Illegal, unreported and unregulated fishing (IUU fishing for short) is one of the greatest threats to the sustainability of fishing, marine ecosystems, marine biodiversity, and human food security. Although international bodies and the UN regard illegal fishing as an environmental crime and the European Union has adopted a regulation to combat IUU fishing the problem has not been fully resolved because there are still gaps and loopholes.
Illegal, undocumented and unregulated fishing, also known as pirate fishing, has many facets. In deep-sea fishing, it is understood to mean all types of commercial fishing carried out without the necessary licence, in which the fishing quota authorised under the fishing licence is exceeded, or in which the quantities caught are not, not completely or incorrectly documented. However, it is also considered to be IUU fishing if a fishing vessel fishes in territorial waters of other nations without permission, or if it violates the fishing laws of that country, for example by ignoring fishing times and protected areas. The territorial waters of some West African countries, for example, are among the preferred fishing areas for pirate fishing. In none of these countries is there a strong fisheries control authority, so that the pirate vessels are not in much danger of being caught.
Higher profits through industrial and culinary usage
With the exception of trout, dorade and a few other fish species that are traditionally prepared on the bone, fillets or loins are today the order of the day where enjoyment of fish is concerned. But that doesn’t mean that processing waste and other remains that are often overlooked are worthless: indeed, they often contain valuable ingredients and – if these are processed and prepared correctly – they can definitely find interested buyers. Many of these fish parts are edible and some of them are even considered delicacies in certain regions of the world.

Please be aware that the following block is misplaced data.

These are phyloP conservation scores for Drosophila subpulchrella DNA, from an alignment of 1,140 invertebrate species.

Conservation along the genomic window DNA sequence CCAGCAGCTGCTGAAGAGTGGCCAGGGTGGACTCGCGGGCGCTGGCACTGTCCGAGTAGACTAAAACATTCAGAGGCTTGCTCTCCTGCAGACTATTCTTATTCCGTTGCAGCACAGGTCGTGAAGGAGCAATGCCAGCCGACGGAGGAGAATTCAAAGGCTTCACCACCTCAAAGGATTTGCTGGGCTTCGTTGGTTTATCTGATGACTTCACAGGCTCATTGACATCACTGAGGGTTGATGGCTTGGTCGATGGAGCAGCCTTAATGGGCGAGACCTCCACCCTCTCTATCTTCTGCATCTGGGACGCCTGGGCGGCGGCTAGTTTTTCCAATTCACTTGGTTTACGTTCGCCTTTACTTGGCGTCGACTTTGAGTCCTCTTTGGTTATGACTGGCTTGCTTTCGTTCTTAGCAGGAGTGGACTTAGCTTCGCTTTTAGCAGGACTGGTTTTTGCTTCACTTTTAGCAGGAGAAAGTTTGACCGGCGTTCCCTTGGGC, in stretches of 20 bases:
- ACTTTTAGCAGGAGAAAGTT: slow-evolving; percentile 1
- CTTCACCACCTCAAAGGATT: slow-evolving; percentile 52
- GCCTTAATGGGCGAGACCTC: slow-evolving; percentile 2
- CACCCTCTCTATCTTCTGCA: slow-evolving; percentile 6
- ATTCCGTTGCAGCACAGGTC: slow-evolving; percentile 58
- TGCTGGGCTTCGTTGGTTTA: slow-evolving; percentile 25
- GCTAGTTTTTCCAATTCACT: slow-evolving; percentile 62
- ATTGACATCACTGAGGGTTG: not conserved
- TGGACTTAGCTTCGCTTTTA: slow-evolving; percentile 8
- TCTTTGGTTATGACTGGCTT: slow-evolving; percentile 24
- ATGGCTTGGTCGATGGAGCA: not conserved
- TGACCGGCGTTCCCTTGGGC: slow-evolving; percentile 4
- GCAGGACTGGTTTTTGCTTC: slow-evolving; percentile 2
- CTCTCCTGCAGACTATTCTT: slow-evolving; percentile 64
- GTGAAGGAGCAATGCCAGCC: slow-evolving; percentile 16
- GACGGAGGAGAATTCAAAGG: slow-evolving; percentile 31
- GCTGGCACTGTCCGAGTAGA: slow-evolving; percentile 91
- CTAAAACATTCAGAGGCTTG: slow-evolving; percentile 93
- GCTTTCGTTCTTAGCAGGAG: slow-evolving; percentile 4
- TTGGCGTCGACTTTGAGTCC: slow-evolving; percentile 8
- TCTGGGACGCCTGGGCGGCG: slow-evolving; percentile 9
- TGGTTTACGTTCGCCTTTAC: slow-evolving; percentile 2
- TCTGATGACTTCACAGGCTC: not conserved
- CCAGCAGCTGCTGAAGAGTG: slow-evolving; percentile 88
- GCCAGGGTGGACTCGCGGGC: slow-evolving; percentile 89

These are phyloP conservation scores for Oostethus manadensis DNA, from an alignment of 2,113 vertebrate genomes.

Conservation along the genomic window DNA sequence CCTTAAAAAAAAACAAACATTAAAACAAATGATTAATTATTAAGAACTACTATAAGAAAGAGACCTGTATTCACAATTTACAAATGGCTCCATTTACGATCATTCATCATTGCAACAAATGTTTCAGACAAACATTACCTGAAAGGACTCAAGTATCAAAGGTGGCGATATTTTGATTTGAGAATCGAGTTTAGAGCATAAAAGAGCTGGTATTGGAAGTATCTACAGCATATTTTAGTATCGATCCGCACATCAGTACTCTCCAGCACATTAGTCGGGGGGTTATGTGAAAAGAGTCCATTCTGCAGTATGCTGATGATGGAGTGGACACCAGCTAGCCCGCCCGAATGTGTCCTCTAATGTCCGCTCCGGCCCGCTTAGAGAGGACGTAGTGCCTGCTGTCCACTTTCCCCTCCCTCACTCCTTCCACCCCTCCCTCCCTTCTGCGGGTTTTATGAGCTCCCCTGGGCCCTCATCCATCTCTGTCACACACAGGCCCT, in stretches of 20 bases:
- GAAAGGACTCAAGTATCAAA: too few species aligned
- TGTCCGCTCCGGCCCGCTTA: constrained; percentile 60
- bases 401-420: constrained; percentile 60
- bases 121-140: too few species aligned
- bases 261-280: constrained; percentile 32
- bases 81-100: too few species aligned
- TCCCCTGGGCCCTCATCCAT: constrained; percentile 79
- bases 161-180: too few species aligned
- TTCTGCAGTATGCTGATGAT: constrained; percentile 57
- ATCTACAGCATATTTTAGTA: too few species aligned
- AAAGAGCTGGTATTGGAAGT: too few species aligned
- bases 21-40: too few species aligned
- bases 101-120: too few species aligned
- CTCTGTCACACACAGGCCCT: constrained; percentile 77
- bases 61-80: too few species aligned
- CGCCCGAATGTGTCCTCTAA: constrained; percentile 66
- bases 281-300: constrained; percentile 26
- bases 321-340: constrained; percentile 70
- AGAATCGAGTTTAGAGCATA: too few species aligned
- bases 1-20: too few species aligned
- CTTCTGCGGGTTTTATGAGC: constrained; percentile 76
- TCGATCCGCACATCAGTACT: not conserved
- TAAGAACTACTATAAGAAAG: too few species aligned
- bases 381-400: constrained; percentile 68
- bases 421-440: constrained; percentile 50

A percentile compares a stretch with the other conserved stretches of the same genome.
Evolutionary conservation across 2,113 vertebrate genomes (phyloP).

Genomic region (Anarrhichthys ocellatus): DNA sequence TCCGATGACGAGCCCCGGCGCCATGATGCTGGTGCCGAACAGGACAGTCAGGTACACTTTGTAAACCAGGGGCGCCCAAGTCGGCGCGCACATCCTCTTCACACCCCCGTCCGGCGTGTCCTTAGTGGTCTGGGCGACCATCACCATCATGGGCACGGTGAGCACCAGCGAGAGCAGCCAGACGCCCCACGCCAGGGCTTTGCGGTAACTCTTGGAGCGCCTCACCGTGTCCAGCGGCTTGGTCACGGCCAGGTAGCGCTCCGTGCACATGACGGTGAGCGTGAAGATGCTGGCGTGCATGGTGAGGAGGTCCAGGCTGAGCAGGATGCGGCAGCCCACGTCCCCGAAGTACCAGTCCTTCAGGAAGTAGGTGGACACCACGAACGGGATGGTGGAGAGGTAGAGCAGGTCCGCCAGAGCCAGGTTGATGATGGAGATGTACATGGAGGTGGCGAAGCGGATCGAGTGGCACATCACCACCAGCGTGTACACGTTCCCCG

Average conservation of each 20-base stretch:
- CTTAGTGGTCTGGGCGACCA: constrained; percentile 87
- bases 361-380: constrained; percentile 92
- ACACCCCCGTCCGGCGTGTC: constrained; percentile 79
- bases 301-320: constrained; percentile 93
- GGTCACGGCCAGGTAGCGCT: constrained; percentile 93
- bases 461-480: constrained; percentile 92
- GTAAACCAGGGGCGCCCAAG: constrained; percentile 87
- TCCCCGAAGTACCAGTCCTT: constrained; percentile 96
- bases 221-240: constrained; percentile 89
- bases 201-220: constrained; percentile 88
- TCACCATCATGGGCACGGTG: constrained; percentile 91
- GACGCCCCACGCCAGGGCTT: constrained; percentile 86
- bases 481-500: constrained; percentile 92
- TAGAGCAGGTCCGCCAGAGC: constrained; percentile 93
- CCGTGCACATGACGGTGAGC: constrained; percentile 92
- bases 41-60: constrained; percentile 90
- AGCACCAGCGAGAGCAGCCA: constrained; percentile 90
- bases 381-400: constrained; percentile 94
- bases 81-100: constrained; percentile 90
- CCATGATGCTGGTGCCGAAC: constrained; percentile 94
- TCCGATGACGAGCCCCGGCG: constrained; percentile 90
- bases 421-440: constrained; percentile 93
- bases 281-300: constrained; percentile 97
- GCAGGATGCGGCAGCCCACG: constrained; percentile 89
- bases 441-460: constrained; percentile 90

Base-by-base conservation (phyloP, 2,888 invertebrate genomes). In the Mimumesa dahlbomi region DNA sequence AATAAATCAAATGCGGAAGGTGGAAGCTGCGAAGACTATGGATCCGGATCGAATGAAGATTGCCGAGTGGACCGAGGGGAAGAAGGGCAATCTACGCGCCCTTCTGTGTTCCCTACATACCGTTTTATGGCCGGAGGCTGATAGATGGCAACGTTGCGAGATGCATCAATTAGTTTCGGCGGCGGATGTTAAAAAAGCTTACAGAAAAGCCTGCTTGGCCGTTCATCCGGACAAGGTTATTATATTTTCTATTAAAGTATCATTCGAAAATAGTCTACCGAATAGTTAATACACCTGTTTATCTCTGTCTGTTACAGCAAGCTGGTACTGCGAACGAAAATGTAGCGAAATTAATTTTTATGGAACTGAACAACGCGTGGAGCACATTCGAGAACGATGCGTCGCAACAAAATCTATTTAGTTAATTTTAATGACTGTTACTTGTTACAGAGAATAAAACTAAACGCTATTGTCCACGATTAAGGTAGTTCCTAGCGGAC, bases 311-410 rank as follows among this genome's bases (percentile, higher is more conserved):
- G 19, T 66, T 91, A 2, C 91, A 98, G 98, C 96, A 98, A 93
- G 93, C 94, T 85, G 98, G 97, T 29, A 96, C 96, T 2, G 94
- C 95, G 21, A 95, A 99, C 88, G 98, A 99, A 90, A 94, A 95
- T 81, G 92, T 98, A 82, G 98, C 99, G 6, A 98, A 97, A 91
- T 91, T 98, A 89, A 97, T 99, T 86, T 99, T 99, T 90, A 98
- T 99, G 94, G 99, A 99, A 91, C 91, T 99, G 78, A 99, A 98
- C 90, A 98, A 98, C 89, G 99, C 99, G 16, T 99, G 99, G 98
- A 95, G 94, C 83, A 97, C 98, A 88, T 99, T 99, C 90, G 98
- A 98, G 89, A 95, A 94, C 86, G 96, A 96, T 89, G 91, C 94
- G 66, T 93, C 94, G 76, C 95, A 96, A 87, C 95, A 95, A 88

Preferences when it comes to taste are often contradictory and not easy to understand. Dietary preferences have undergone changes in the course of history. What might in one place be seen as waste can somewhere else be considered a culinary delight. In our part of the world no one would think of eating fish entrails, and even the dark strips of meat from the muscle along the lateral line of the fillet are frequently removed. At the same time a lot of these supposedly sensitive fish eaters enjoy eating slimy oysters without considering that they are swallowing a living animal complete with intestine, gills and other guts. What we know, use and appreciate as food is not only regulated by laws and requirements (for the purpose of food safety, for example) but is also influenced by traditions, culture or religion. That explains why by-products like skin, liver, roe and other internal organs are rarely seen on our plates although they are at least just as nutritious as the fillets. Even tolerant people will perhaps turn up their noses at frogs’ legs, scorpions, locusts or insects that are eaten as delicacies in other parts of the world. Our ancestors were much more robust with regard to their food. One only has to think of snipe that was roasted and eaten whole complete with its innards and bowel contents and was seen as the peak of culinary enjoyment. Today this rather dubious pleasure is forbidden in the EU for reasons of hygiene. An unnecessary taboo since most Europeans would probably be quite happy to do without it… With the exception perhaps of some obstinate Italians who in spite of the ban still can’t do without their “merdocchio”.
A number of institutions are involved in deciding how much fish can be harvested from the sea